This time I’m participating in the survey as an experienced scientist in the role as scientific cruise leader. But I’ve participate before, back in 1999 when I was an inexperienced student looking for a job. The last time I was on the winter survey I was working in the fish lab, sorting and measuring fish. Much has changed since then, although the reasons for carrying out the survey remain essentially the same. In the ’90s we didn’t have a permanent satellite uplink, which we have now and allows me (among other things) to make blog-posts and tweet. Back in 1998 there was no data transfer, and if you needed to contact the mainland a satellite phone charging $5 per hour was your only option. Also, there was not TV or radio, so in the evenings we all got together and played games or talked, now we mostly spend our free time watching TV or surfing the net… Back in 1999 we still used paper an pencil for recording our measurements. All fish were measured manually and their lengths tallied on a sheet of paper which was later entered into a data-based. This was a time-consuming process prone to typos and errors. Today this task is computerised using an electronic length-measuring boards and scales connected to a computer that records the data automatically, quickly and without typos.
Research technician Eirik Odland sorting a trawl catch of fish and shrimp in the fish lab on R/V Johan Hjort
New technology has definitely made the way we work in the fish lab more efficient, and the time that has been freed up is put to good use. While we in the ’90s only had time to focus on the 8-10 commercially most important fish, lumping the rest of the catch in an ‘other’ group. Since the early 2000’s we’ve classified, measured and recorded everything we get on deck. All the non-commercial fish and shrimps are classified to species, measured and weighed. While we in the previous millennium could get by with a limited taxonomic knowledge, now our technicians are highly trained in species identification of the 250 or so fish species that live in the Barents Sea. They are able to tell them apart based on minute differences in traits like the eye-size, size of the snout, or angle of spikes. This makes the data from the survey valuable in a wider context than just for stock assessment of the commercially most important species. Now we can get better insights into the ecology and species communities in the different regions of the Barents Sea. Such detailed fish data has allowed for our scientists to analyze how climate change has impacted the species distribution in the Barents sea in the past decades.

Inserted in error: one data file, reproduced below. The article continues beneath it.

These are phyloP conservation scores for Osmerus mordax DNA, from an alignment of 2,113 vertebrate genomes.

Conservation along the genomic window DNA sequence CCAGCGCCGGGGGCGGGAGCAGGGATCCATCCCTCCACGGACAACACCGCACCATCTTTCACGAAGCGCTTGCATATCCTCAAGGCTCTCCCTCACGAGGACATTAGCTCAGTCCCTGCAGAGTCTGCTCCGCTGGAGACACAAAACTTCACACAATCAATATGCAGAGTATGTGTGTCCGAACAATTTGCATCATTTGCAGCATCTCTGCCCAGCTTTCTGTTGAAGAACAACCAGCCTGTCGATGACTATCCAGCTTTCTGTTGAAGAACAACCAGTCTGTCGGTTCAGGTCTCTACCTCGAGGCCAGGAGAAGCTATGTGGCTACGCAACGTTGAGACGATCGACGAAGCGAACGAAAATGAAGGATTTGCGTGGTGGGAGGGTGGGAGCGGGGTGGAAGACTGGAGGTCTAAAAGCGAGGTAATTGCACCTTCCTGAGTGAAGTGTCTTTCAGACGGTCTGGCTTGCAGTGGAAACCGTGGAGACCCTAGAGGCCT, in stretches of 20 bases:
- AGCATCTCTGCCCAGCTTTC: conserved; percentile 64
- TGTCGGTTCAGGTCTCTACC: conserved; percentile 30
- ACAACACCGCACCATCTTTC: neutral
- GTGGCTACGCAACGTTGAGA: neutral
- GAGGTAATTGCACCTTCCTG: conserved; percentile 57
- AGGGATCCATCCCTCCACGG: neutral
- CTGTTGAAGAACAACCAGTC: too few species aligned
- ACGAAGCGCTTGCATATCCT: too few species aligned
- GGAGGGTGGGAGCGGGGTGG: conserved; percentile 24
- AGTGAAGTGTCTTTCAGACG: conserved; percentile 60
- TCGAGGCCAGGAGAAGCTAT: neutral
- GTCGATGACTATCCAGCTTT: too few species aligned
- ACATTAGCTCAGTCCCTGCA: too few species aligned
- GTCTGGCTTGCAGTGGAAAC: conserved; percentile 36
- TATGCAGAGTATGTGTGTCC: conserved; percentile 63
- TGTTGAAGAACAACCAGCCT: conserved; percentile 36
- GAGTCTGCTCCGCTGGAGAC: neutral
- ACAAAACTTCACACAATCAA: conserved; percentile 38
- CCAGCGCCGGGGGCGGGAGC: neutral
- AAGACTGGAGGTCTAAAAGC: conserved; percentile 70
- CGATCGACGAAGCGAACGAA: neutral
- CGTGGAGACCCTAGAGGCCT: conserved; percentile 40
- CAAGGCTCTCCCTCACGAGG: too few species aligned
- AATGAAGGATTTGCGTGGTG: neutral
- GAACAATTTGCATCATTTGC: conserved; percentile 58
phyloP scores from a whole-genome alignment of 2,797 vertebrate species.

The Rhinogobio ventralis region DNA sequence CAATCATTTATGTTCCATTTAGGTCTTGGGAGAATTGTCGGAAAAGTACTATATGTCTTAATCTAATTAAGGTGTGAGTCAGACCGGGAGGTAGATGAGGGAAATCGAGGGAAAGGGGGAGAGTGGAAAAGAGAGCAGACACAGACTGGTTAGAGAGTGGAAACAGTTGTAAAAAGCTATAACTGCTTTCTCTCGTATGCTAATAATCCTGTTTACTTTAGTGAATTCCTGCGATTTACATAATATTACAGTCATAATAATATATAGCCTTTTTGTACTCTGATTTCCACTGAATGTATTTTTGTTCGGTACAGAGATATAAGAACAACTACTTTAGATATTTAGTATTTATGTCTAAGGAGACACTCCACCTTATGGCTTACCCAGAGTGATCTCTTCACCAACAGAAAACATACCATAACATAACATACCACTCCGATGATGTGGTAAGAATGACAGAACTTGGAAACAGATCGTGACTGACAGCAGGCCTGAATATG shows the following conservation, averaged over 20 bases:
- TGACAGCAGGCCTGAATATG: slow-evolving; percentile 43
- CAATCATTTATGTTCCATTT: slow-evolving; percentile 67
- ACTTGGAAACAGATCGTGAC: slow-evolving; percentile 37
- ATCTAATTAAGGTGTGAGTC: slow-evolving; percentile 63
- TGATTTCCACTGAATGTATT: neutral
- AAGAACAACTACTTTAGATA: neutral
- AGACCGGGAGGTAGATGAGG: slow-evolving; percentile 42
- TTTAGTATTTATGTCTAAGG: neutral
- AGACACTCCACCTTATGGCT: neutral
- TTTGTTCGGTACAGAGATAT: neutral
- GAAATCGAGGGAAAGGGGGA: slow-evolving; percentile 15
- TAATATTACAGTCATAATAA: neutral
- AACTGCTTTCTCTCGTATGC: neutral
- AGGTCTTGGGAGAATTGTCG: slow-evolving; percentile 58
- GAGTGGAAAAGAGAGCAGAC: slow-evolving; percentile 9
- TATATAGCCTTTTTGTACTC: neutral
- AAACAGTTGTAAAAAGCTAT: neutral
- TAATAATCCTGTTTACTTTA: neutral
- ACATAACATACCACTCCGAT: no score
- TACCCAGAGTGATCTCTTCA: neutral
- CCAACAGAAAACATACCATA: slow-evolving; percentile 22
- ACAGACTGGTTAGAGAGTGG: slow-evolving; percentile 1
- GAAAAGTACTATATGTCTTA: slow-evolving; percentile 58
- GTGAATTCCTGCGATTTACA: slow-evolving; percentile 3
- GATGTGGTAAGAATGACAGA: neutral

We use echosounders (advanced fish-finders) to continuously record the fish and plankton in the sea between the surface and sea-floor. Here scientist Knut Korsbrekke is examining and interpreting such an echogram covering 5 nautical miles (9.3 km)
The trawl-catches are central to the monitoring and stock assessment, but they only give us information on the fish species composition and density at the bottom in the exact location we were trawling. Using echousounders that continuously send out sound pulses that reflect from plankton and fish in the water column we are able to “see” what is below the research vessel at any given time. This allows us to interpret what species of fish and how much there are at various depths, and in the areas between the trawl stations. Interpreting the acoustic recordings requires skill and experience, where we rely on both the ecco strength, form, location and depth to deduce what is the most species most likely “seen”.
Sunrise (almost, since the sun is still below the horizon) in the Barents Sea